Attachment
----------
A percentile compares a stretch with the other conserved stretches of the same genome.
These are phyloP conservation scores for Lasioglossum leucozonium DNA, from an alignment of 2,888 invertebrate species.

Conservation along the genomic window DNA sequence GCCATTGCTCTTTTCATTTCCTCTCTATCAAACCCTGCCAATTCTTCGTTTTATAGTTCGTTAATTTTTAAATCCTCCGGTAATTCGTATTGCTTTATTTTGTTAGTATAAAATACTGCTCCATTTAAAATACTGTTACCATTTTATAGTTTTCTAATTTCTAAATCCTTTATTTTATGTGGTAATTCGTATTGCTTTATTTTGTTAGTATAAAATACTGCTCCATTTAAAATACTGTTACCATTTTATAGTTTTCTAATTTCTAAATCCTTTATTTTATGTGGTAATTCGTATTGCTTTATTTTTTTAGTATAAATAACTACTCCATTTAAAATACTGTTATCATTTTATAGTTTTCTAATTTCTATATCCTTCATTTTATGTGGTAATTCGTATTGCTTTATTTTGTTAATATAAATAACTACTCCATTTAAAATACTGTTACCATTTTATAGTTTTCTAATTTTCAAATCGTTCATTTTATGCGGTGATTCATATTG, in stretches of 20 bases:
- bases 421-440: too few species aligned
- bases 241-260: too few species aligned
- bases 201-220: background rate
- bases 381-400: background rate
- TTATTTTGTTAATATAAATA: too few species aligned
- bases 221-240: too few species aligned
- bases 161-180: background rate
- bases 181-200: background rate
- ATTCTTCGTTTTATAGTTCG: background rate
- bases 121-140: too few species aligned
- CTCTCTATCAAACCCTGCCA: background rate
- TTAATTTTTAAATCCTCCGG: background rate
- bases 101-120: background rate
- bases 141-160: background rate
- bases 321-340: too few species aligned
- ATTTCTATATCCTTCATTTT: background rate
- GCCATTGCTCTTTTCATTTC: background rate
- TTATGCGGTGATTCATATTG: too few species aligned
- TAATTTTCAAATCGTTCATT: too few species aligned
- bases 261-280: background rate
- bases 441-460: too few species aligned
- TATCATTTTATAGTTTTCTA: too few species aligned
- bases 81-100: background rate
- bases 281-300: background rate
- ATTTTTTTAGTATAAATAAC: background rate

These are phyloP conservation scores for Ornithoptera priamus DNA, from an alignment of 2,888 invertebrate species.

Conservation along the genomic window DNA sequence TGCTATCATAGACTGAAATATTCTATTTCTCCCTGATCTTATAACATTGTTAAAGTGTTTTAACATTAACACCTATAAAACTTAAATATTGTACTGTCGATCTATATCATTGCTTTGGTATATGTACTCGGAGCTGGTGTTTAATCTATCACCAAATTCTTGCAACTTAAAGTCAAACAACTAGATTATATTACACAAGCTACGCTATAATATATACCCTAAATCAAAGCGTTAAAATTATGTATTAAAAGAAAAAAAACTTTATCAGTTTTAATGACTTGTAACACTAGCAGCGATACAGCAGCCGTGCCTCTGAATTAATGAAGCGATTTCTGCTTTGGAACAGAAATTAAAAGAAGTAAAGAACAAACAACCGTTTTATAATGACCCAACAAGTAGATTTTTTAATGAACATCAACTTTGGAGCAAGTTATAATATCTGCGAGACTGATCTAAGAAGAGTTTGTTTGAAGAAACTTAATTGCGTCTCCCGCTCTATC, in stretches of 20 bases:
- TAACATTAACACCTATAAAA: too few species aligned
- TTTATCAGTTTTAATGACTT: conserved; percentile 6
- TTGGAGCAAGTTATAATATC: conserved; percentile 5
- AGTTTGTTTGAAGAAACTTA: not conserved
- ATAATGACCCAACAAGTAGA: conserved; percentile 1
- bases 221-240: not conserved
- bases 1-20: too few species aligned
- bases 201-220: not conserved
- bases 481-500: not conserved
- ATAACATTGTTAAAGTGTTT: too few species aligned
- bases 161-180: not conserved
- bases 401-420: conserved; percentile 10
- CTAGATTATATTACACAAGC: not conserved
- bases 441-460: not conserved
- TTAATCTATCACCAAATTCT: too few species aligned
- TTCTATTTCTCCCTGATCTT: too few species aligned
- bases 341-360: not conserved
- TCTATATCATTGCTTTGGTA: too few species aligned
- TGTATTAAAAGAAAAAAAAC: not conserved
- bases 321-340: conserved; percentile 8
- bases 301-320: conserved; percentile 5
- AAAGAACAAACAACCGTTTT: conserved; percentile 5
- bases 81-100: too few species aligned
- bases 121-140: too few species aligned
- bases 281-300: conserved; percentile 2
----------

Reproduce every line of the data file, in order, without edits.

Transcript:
A percentile compares a stretch with the other conserved stretches of the same genome.
These are phyloP conservation scores for Lasioglossum leucozonium DNA, from an alignment of 2,888 invertebrate species.

Conservation along the genomic window DNA sequence GCCATTGCTCTTTTCATTTCCTCTCTATCAAACCCTGCCAATTCTTCGTTTTATAGTTCGTTAATTTTTAAATCCTCCGGTAATTCGTATTGCTTTATTTTGTTAGTATAAAATACTGCTCCATTTAAAATACTGTTACCATTTTATAGTTTTCTAATTTCTAAATCCTTTATTTTATGTGGTAATTCGTATTGCTTTATTTTGTTAGTATAAAATACTGCTCCATTTAAAATACTGTTACCATTTTATAGTTTTCTAATTTCTAAATCCTTTATTTTATGTGGTAATTCGTATTGCTTTATTTTTTTAGTATAAATAACTACTCCATTTAAAATACTGTTATCATTTTATAGTTTTCTAATTTCTATATCCTTCATTTTATGTGGTAATTCGTATTGCTTTATTTTGTTAATATAAATAACTACTCCATTTAAAATACTGTTACCATTTTATAGTTTTCTAATTTTCAAATCGTTCATTTTATGCGGTGATTCATATTG, in stretches of 20 bases:
- bases 421-440: too few species aligned
- bases 241-260: too few species aligned
- bases 201-220: background rate
- bases 381-400: background rate
- TTATTTTGTTAATATAAATA: too few species aligned
- bases 221-240: too few species aligned
- bases 161-180: background rate
- bases 181-200: background rate
- ATTCTTCGTTTTATAGTTCG: background rate
- bases 121-140: too few species aligned
- CTCTCTATCAAACCCTGCCA: background rate
- TTAATTTTTAAATCCTCCGG: background rate
- bases 101-120: background rate
- bases 141-160: background rate
- bases 321-340: too few species aligned
- ATTTCTATATCCTTCATTTT: background rate
- GCCATTGCTCTTTTCATTTC: background rate
- TTATGCGGTGATTCATATTG: too few species aligned
- TAATTTTCAAATCGTTCATT: too few species aligned
- bases 261-280: background rate
- bases 441-460: too few species aligned
- TATCATTTTATAGTTTTCTA: too few species aligned
- bases 81-100: background rate
- bases 281-300: background rate
- ATTTTTTTAGTATAAATAAC: background rate

These are phyloP conservation scores for Ornithoptera priamus DNA, from an alignment of 2,888 invertebrate species.

Conservation along the genomic window DNA sequence TGCTATCATAGACTGAAATATTCTATTTCTCCCTGATCTTATAACATTGTTAAAGTGTTTTAACATTAACACCTATAAAACTTAAATATTGTACTGTCGATCTATATCATTGCTTTGGTATATGTACTCGGAGCTGGTGTTTAATCTATCACCAAATTCTTGCAACTTAAAGTCAAACAACTAGATTATATTACACAAGCTACGCTATAATATATACCCTAAATCAAAGCGTTAAAATTATGTATTAAAAGAAAAAAAACTTTATCAGTTTTAATGACTTGTAACACTAGCAGCGATACAGCAGCCGTGCCTCTGAATTAATGAAGCGATTTCTGCTTTGGAACAGAAATTAAAAGAAGTAAAGAACAAACAACCGTTTTATAATGACCCAACAAGTAGATTTTTTAATGAACATCAACTTTGGAGCAAGTTATAATATCTGCGAGACTGATCTAAGAAGAGTTTGTTTGAAGAAACTTAATTGCGTCTCCCGCTCTATC, in stretches of 20 bases:
- TAACATTAACACCTATAAAA: too few species aligned
- TTTATCAGTTTTAATGACTT: conserved; percentile 6
- TTGGAGCAAGTTATAATATC: conserved; percentile 5
- AGTTTGTTTGAAGAAACTTA: not conserved
- ATAATGACCCAACAAGTAGA: conserved; percentile 1
- bases 221-240: not conserved
- bases 1-20: too few species aligned
- bases 201-220: not conserved
- bases 481-500: not conserved
- ATAACATTGTTAAAGTGTTT: too few species aligned
- bases 161-180: not conserved
- bases 401-420: conserved; percentile 10
- CTAGATTATATTACACAAGC: not conserved
- bases 441-460: not conserved
- TTAATCTATCACCAAATTCT: too few species aligned
- TTCTATTTCTCCCTGATCTT: too few species aligned
- bases 341-360: not conserved
- TCTATATCATTGCTTTGGTA: too few species aligned
- TGTATTAAAAGAAAAAAAAC: not conserved
- bases 321-340: conserved; percentile 8
- bases 301-320: conserved; percentile 5
- AAAGAACAAACAACCGTTTT: conserved; percentile 5
- bases 81-100: too few species aligned
- bases 121-140: too few species aligned
- bases 281-300: conserved; percentile 2